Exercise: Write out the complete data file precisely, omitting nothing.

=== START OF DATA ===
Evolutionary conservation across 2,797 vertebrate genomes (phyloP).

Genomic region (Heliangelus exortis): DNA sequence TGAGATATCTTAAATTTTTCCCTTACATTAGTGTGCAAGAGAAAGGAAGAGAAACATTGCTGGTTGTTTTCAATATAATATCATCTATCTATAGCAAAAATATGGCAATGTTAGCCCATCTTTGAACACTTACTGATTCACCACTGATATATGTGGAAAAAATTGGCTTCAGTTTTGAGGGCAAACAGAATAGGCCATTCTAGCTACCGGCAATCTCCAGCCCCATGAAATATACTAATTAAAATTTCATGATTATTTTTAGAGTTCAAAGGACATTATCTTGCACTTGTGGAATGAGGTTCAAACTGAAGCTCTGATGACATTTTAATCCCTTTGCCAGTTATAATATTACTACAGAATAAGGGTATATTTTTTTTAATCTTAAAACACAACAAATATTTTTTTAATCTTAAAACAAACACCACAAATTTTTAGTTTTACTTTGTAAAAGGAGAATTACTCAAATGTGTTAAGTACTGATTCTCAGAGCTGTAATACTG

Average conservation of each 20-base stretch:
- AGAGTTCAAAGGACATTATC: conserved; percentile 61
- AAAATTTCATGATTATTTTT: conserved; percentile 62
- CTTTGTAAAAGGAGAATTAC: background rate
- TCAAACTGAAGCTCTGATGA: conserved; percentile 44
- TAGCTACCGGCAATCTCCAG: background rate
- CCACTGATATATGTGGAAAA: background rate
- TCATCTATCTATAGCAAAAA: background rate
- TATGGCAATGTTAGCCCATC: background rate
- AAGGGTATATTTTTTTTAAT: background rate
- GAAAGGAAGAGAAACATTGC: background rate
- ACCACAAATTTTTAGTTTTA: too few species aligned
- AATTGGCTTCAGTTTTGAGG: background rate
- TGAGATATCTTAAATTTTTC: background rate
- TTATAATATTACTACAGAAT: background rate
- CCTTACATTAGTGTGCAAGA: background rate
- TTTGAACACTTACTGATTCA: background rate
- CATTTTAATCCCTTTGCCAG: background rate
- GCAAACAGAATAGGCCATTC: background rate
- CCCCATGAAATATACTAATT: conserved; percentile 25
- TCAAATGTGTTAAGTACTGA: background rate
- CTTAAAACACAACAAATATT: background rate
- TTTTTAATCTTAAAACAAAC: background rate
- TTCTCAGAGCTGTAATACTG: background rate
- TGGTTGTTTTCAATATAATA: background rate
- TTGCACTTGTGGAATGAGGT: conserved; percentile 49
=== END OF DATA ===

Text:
Evolutionary conservation across 2,797 vertebrate genomes (phyloP).

Genomic region (Heliangelus exortis): DNA sequence TGAGATATCTTAAATTTTTCCCTTACATTAGTGTGCAAGAGAAAGGAAGAGAAACATTGCTGGTTGTTTTCAATATAATATCATCTATCTATAGCAAAAATATGGCAATGTTAGCCCATCTTTGAACACTTACTGATTCACCACTGATATATGTGGAAAAAATTGGCTTCAGTTTTGAGGGCAAACAGAATAGGCCATTCTAGCTACCGGCAATCTCCAGCCCCATGAAATATACTAATTAAAATTTCATGATTATTTTTAGAGTTCAAAGGACATTATCTTGCACTTGTGGAATGAGGTTCAAACTGAAGCTCTGATGACATTTTAATCCCTTTGCCAGTTATAATATTACTACAGAATAAGGGTATATTTTTTTTAATCTTAAAACACAACAAATATTTTTTTAATCTTAAAACAAACACCACAAATTTTTAGTTTTACTTTGTAAAAGGAGAATTACTCAAATGTGTTAAGTACTGATTCTCAGAGCTGTAATACTG

Average conservation of each 20-base stretch:
- AGAGTTCAAAGGACATTATC: conserved; percentile 61
- AAAATTTCATGATTATTTTT: conserved; percentile 62
- CTTTGTAAAAGGAGAATTAC: background rate
- TCAAACTGAAGCTCTGATGA: conserved; percentile 44
- TAGCTACCGGCAATCTCCAG: background rate
- CCACTGATATATGTGGAAAA: background rate
- TCATCTATCTATAGCAAAAA: background rate
- TATGGCAATGTTAGCCCATC: background rate
- AAGGGTATATTTTTTTTAAT: background rate
- GAAAGGAAGAGAAACATTGC: background rate
- ACCACAAATTTTTAGTTTTA: too few species aligned
- AATTGGCTTCAGTTTTGAGG: background rate
- TGAGATATCTTAAATTTTTC: background rate
- TTATAATATTACTACAGAAT: background rate
- CCTTACATTAGTGTGCAAGA: background rate
- TTTGAACACTTACTGATTCA: background rate
- CATTTTAATCCCTTTGCCAG: background rate
- GCAAACAGAATAGGCCATTC: background rate
- CCCCATGAAATATACTAATT: conserved; percentile 25
- TCAAATGTGTTAAGTACTGA: background rate
- CTTAAAACACAACAAATATT: background rate
- TTTTTAATCTTAAAACAAAC: background rate
- TTCTCAGAGCTGTAATACTG: background rate
- TGGTTGTTTTCAATATAATA: background rate
- TTGCACTTGTGGAATGAGGT: conserved; percentile 49